My Dear Melancholy

7 mins read

It’s been almost a year and a half since Toronto pop R&B star Abel Tesfaye, also known as the Weeknd, released his 2016 project “Starboy.” Tesfaye’s newest album, “My Dear Melancholy,” was teased on Twitter only a few days before its surprise Thursday night release. The project’s short 21-minute runtime, the allusions to darkness in the title and ominous cover art of Tesfaye’s face in shadow, as well as its release following Tesfaye’s separation from popstar Selena Gomez excited fans and seemed to hint at a moodier, tormented direction. Before discussing the content of the project, however, we should consider the context of “My Dear Melancholy” in relation to Tesfaye’s other work.
The Weeknd’s first work was a series of three mixtapes which have since been packaged together and referred to simply as “The Trilogy.” Dark, hedonistic, and erotic, much of Tesfaye’s work on “The Trilogy” built him a core following and helped to develop and distill the contemporary alternative R&B sound into a formula used by a host of imitators over the years. The Weeknd’s follow-up, “Kissland,” appeared to be more of the same, although core fans certainly had plenty to like in the album’s continuation and slight clean-up of the dark and atmospheric vibe found in “The Trilogy.” For many listeners, their first exposure to the Weeknd was his commercial juggernaut “Beauty Behind the Madness,” which saw Tesfaye experimenting a bit more with his sound and moving towards a more immediate, pop-friendly style. While some of Tesfaye’s core fans lamented the change in direction, “Beauty Behind the Madness” and “Starboy” showed that the Weeknd was capable of crafting a variety of hits in different styles (e.g. “I Feel it Coming,” “Starboy,” “I Can’t Feel My Face.”) Now, with “My Dear Melancholy,” listeners have been presented with the long-awaited revisiting of his “Trilogy” and “Kissland” era sound. While it is sure to be lauded by diehard fans, the Weeknd’s newest project is a bite-sized retreading of old material repackaged with expensive, atmospheric production. At its best, “My Dear Melancholy” is merely interesting. At its worst, it is an unengaging rehashing of the R&B tropes made popular by Tesfaye himself.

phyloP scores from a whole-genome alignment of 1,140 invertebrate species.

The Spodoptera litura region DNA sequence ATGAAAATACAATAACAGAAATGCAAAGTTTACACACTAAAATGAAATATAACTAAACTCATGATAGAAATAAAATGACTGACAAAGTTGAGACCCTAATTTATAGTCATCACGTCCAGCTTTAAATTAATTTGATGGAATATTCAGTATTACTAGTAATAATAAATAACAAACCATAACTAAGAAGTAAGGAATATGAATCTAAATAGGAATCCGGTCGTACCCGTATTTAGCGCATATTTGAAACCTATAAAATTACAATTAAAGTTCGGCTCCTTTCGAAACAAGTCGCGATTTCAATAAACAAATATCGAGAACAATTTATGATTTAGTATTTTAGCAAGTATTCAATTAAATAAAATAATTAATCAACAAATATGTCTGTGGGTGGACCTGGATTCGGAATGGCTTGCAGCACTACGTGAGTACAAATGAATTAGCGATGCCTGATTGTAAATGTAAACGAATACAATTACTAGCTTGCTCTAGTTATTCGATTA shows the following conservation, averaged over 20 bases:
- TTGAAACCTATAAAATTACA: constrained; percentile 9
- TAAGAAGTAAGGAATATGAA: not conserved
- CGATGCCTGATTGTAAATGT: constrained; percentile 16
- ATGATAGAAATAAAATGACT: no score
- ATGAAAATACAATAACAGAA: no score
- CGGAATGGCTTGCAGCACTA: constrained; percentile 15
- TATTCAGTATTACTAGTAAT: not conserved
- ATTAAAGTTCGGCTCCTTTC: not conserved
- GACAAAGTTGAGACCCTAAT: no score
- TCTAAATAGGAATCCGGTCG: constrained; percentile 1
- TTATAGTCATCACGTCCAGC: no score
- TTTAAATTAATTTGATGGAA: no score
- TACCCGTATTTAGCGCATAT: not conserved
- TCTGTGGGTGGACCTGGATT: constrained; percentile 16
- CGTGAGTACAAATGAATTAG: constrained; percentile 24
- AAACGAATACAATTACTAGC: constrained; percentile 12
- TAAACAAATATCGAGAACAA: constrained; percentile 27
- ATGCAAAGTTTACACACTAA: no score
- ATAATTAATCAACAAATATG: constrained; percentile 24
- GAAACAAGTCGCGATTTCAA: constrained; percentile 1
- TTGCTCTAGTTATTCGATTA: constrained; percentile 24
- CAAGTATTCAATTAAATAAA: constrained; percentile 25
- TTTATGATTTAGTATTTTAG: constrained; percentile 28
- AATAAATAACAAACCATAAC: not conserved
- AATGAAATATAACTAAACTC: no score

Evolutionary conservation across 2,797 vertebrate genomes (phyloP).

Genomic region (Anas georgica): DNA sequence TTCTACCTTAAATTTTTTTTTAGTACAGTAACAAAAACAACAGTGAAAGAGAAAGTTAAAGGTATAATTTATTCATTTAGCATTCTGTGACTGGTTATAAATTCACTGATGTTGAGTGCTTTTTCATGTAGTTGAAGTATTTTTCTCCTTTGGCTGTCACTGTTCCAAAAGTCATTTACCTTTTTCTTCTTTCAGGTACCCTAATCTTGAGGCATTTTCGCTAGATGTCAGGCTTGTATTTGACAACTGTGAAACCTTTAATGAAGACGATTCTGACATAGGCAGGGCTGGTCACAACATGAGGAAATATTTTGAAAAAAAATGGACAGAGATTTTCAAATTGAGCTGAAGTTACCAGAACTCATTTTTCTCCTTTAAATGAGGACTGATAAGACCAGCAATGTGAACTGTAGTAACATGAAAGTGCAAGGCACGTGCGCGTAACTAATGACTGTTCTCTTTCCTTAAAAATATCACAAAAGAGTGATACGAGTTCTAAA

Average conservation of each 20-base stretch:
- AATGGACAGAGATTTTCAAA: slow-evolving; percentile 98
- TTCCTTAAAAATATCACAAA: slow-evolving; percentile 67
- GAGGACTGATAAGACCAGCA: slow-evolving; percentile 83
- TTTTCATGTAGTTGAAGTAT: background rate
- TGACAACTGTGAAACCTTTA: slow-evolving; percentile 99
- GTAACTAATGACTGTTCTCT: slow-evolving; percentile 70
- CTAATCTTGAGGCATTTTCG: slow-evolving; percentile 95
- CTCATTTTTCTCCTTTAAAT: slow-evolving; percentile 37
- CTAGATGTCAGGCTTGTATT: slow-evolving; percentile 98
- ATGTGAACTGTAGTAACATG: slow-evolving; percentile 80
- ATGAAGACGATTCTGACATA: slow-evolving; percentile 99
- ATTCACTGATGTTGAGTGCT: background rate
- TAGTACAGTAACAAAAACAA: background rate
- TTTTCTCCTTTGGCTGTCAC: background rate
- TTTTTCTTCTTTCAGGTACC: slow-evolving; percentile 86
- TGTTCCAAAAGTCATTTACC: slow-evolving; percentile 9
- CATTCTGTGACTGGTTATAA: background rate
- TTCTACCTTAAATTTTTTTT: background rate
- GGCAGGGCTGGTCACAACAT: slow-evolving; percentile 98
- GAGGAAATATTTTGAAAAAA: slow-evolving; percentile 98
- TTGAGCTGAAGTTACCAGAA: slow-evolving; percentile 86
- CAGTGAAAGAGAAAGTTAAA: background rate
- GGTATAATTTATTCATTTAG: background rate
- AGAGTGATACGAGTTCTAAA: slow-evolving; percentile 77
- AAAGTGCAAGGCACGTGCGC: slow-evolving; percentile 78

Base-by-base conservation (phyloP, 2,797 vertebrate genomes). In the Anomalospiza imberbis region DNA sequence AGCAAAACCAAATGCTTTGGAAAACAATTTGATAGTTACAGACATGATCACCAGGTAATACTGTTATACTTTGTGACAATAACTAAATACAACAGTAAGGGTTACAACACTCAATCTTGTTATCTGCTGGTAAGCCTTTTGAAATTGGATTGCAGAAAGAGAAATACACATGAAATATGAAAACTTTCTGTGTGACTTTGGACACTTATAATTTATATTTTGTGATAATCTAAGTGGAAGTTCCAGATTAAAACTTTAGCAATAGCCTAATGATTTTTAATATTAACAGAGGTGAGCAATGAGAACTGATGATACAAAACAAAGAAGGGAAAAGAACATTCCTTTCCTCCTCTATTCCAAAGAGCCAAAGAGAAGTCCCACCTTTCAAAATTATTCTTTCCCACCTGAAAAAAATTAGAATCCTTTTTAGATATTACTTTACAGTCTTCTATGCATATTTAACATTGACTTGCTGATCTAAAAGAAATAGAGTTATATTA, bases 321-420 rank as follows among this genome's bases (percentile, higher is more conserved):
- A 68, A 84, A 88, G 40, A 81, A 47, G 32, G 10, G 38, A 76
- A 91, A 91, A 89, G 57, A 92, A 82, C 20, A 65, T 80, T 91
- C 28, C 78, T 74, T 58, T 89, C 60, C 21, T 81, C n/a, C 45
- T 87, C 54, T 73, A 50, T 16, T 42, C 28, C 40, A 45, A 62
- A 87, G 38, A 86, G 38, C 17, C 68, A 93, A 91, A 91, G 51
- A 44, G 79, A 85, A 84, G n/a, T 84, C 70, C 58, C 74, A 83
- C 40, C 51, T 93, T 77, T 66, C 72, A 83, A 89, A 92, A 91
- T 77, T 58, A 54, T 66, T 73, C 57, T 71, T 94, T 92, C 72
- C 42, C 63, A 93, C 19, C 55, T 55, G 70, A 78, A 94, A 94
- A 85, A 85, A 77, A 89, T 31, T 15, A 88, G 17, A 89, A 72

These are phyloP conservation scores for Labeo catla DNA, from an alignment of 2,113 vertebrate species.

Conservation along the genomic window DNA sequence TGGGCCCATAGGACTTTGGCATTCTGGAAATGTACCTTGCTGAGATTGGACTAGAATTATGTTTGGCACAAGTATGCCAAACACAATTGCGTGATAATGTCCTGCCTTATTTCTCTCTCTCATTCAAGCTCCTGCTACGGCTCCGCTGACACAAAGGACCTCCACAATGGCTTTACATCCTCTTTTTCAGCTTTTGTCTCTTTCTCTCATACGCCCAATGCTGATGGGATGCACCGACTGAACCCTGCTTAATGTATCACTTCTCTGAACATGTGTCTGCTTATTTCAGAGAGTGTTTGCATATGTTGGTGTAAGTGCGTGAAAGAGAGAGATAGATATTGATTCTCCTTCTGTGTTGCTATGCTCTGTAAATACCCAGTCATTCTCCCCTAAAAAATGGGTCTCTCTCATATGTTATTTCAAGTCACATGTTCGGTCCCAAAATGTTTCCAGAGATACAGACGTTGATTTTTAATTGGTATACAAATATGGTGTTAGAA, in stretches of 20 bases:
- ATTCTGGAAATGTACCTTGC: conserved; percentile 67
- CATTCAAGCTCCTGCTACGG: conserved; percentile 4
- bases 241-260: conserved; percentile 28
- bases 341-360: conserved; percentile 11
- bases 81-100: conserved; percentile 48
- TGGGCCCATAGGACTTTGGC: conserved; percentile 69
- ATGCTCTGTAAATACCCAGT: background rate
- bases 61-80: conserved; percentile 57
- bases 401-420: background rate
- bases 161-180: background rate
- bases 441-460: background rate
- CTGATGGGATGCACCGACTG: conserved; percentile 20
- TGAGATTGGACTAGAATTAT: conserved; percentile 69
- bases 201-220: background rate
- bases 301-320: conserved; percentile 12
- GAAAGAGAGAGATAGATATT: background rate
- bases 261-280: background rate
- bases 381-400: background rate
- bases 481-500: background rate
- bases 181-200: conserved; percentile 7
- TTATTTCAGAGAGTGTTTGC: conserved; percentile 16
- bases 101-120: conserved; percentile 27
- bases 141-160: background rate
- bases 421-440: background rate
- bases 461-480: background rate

The album begins with the track “Call Out My Name,” which is potentially the worst song in the tracklist. Sounding like a less compelling version of the Weeknd’s “Worth It,” featured in “Fifty Shades of Gray”, “Call Out My Name” is standard Weeknd fare. Lyrically, Tesfaye seems to contemplate the end of his relationship with Selena Gomez. However, nothing about the song or the performance does much to make the listener care. “Try Me” is boring sonic wallpaper which fails to engage the listener past the spacey instrumental, the Weeknd’s boyish vocals, and a host of played-out, hedonistic lyrics. “Wasted Times” doesn’t deliver any lyrical revelations but features excellent production from Frank Dukes (“Pick Up the Phone,” “Havana”) and Skrillex, giving the track a sense of motion and urgency which the previous two plodding songs failed to generate. About two-thirds of the way through the song, the Weeknd’s voice is modulated and warped in a way which, when paired with the driving percussion, is exciting and certainly shows the growth of Tesfaye’s production budget since his “Trilogy” days. “I Was Never There,” produced by Gesaffelstein, starts strong with a series of cascading sirens and also features an interesting beat switch and change in inflection in Tesfaye’s singing halfway through. However, the rest of the song falls victim to the same tired aesthetic and vocal delivery which plagues the entire project. The beginning of “Hurt You” sounds like a store-brand version of “Pray For Me” from the “Black Panther” soundtrack,” and plods along until the decent closer “Privilege.” Ending the album on a better note, “Privilege” features an understated but compelling vocal performance and a hypnotic, ethereal instrumental.
Despite some interesting moments, “My Dear Melancholy” struggles to hold the listener’s attention for the duration of a track, much less the entire project. While it runs a mere 21 minutes, the Weeknd’s latest effort will most likely not make listeners want to jump back into its white-powdered, erotic, nocturnal, and yet ultimately boring experience. Despite this, those who are long time fans of Tesfaye’s work, especially “The Trilogy” and “Kissland,” will find plenty to like here. In many ways, “My Dear Melancholy” plays like a higher budget realization of some of the concepts on those albums. Also, those who are looking for a project they can listen to without thinking too much may genuinely enjoy it. All the songs cohere to each other quite well, making it easy to listen front to back without realizing that the album the listener just consumed was composed of six different songs. Unfortunately, “My Dear Melancholy” sees Tesfaye selling himself short, suggesting that the Toronto singer isn’t comfortable pushing himself outside his familiar aesthetic just yet. Or maybe he’s just out of ideas?

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